But it was this garden, as well as the brilliant blue (now known as Majorelle blue) painter’s studio he lived in on the grounds, that made him renowned.
After Majorelle’s death in 1962, the property was purchased by French fashion designer Yves Saint Laurent, whose ashes were spread in the gardens after his death in 2008.
Majorelle’s old painting studio, which is now a beautiful museum dedicated to Berber craftsmanship, is located on the grounds.
A museum dedicated to the life and fashion legacy of Yves Saint Laurent, which also offers a program of temporary exhibitions, is located just next to the entrance to the gardens.
6. Visit the Medersa Ben Youssef
Ben Youssef’s lavishly painted Medersa is one of Morocco’s greatest examples of Saadian era artwork. This theological institution, which was established in 1565 and is located directly across from the Ali Ben Youssef Mosque, formerly housed 900 students and was the country’s largest center for Quranic study.
In classic Islamic architecture style, the warrens of apartments where students previously slept are packed around small internal courtyards, but the main internal courtyard is the real feature here.
This medersa is one of Morocco’s most magnificent buildings, with excellent zellige tiles, stalactite ceilings, cedar-wood carving, and Kufic inscriptions employed as ornamentation throughout the courtyard’s interior.
7. Soak in a Hammam
The medina can be a hot, dusty, and congested place to be, but there is a traditional way to unwind and refresh after you’ve finished your sightseeing and shopping.
A hammam (also known as a Turkish bath) is a classic community bath with a multi-domed interior dedicated to bathing. At its most basic level, the procedure entails heating, cleaning, and exfoliating your skin, with a short massage as an added bonus.
While public hammams may still be found throughout the medina and serve the community, many ancient and newly constructed hammams cater to guests and provide an excellent introduction to Moroccan hammam culture.
Some of the more opulent hammams also provide modern spa services, including a variety of beauty treatments and massages.
8. Be Dazzled by Bahia Palace
The Grand Vizier Bou Ahmed, who served Sultan Moulay al-Hassan I, had this magnificent peacock of a palace erected for him in the late 19th century.
The interior decorating is a brilliant exhibition of Moroccan artisan work that incorporates zellige tiles, painted ceilings, and intricate wrought-iron embellishments to depict the rich lives of people high up in the Sultan’s favor at the time.
The haram area’s huge marble great courtyard and magnificent salons are the two main attractions, while the grand riad’s verdant internal courtyard, with its banana-leaf plants and citrus trees, provides a peaceful refuge from the city.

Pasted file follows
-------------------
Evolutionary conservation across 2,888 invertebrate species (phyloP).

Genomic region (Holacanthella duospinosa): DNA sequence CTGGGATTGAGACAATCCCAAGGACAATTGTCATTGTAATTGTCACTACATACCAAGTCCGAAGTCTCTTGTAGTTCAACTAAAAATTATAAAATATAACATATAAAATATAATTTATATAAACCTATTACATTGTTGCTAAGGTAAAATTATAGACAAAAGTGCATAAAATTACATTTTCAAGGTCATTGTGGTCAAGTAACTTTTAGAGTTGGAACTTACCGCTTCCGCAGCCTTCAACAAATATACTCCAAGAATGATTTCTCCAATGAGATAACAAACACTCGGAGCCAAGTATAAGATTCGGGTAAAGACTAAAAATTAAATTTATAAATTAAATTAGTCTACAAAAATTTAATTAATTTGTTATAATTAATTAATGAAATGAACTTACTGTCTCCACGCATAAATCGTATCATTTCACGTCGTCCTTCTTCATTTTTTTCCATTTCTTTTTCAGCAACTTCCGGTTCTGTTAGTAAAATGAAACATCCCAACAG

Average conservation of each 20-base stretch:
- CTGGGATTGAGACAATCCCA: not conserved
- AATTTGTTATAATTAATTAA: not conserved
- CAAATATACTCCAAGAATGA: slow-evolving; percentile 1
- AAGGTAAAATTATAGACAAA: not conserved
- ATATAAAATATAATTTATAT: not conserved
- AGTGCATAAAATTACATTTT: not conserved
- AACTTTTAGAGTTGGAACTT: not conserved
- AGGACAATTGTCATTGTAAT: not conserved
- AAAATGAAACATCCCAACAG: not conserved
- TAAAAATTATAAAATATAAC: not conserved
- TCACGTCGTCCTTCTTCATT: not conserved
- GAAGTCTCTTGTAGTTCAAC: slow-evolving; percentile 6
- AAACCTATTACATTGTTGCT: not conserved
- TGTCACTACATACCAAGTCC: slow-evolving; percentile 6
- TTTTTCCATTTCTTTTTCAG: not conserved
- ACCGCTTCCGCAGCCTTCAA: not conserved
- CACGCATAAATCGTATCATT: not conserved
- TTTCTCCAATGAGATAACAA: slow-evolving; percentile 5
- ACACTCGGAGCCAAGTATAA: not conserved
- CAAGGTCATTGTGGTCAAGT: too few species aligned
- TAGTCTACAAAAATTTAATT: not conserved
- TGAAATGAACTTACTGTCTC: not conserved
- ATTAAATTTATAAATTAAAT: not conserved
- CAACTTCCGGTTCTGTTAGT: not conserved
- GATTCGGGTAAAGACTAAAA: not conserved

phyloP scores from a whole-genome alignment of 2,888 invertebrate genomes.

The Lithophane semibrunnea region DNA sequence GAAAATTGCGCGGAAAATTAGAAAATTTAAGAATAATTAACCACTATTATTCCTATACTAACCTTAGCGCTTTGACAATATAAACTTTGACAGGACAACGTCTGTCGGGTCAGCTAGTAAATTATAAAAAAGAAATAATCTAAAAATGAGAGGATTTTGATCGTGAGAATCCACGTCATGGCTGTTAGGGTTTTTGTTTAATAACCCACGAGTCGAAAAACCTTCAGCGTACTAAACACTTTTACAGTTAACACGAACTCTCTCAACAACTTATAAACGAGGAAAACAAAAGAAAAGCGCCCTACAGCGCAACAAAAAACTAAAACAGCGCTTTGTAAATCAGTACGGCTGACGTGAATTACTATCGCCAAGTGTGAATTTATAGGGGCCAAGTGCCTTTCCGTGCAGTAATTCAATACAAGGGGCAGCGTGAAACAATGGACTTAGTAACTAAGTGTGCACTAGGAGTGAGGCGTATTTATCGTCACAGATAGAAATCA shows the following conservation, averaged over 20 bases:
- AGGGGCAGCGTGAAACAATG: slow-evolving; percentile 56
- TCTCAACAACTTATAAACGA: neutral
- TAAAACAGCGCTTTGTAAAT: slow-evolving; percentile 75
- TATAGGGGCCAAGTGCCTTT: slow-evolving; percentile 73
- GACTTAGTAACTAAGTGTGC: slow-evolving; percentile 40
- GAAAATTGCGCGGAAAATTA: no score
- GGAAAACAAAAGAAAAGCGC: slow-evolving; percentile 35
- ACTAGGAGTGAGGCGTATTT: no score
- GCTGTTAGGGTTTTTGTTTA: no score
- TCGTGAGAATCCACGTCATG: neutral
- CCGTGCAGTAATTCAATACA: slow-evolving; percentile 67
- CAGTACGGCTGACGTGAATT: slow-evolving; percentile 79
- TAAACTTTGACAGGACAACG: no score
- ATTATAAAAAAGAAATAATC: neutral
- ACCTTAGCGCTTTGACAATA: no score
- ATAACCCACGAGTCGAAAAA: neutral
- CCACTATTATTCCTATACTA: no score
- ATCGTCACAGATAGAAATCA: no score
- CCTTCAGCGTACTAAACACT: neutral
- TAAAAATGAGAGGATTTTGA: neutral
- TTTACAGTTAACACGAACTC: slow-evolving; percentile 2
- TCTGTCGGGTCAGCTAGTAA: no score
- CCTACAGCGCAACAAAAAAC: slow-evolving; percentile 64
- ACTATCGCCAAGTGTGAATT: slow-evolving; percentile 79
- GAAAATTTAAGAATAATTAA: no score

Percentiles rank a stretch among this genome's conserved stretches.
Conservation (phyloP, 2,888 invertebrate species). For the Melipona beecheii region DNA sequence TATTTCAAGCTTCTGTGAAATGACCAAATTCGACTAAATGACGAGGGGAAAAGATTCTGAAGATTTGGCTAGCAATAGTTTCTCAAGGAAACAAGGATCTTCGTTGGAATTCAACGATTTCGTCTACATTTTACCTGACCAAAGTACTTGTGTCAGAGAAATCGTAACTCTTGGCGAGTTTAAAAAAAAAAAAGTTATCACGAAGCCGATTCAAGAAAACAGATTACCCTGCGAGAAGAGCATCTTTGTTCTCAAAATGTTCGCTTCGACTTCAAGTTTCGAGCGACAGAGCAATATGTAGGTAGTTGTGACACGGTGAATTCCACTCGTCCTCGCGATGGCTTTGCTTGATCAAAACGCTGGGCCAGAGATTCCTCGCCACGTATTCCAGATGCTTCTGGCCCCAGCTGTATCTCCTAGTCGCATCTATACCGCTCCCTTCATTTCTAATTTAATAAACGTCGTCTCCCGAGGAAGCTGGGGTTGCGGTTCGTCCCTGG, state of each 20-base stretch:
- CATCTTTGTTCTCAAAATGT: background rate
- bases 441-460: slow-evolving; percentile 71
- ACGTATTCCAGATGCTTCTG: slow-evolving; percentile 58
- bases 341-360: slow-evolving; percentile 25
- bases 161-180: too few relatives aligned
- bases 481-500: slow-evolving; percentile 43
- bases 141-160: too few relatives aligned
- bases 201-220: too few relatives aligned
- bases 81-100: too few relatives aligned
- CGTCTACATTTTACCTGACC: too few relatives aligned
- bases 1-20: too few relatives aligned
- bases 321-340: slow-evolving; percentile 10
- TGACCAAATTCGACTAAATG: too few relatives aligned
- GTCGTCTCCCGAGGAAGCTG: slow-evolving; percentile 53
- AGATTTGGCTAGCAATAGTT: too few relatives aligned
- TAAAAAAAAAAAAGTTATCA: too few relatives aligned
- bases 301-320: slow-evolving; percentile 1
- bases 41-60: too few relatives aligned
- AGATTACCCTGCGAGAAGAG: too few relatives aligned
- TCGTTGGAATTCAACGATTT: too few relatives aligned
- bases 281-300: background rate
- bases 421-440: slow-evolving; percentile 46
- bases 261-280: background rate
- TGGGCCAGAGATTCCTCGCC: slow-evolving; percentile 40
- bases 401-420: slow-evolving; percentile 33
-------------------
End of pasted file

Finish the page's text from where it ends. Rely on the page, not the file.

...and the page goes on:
Address: Medina, Marrakesh, Rue Riad Zitoun el Jedid
Read More: Best Day Trips Marrakech
9. Hot-Air Balloon Ride Over the Marrakech Countryside
In Marrakesh, several firms provide morning hot-air balloon rides, which offer panoramic views of the city, palm trees, surrounding parched plateau, and the Atlas Mountains’ spine in the distance.
The stunning landscapes are well worth the early dawn start for photographers.
Flights often take off shortly after sunrise and last an hour, with a picnic meal of traditional Berber cuisine served afterward and return transports to the city center.
After the hot-air balloon trip, more expensive tours often incorporate a camel ride or a quad bike tour, or offer private baskets rather than sharing the balloon basket with other guests.
10. Cycle or Horse Ride in the Palmeraie
The Palmeraie (palm groves) region of Marrakech is located just northwest of the city.
The palmeraie, which is home to about 50,000 date palm trees, is a good alternative to staying in central Marrakesh, where there are many of villa-style luxury boutique hotels.
Even if you aren’t staying in the palmeraie, you can take a break from the city in this peaceful, shady refuge, which is a popular spot for cycling, horseback riding, quad-bike tours, and camel rides.
A couple of local firms offer half-day cycle trips that extensively cover the area, and Palmeraie-based stables offer horse rides that explore both the palmeraie and the surrounding countryside.
11. Check Out the Saadian Tombs
The Saadian dynasty ruled Marrakech from 1524 to 1668, and this 16th-century burial site is home to 66 members of the Saadian dynasty.
The ruler Al-Mansour, his successors, and their closest family members are all buried here.
The mausoleums are nestled among an overgrown garden in this rambling, dramatic location.
A magnificent surviving mihrab can be found in the main mausoleum (where Moulay Yazid is buried) (prayer niche).
The Alawite successors closed up the Saadian Tombs, which were only rediscovered in the early twentieth century.
The entrance to the Saadian Tombs is a narrow lane near to the Kasbah Mosque’s southern wall.
Address: Medina, Marrakesh, Rue Kasbah
12. Visit Dar Si Said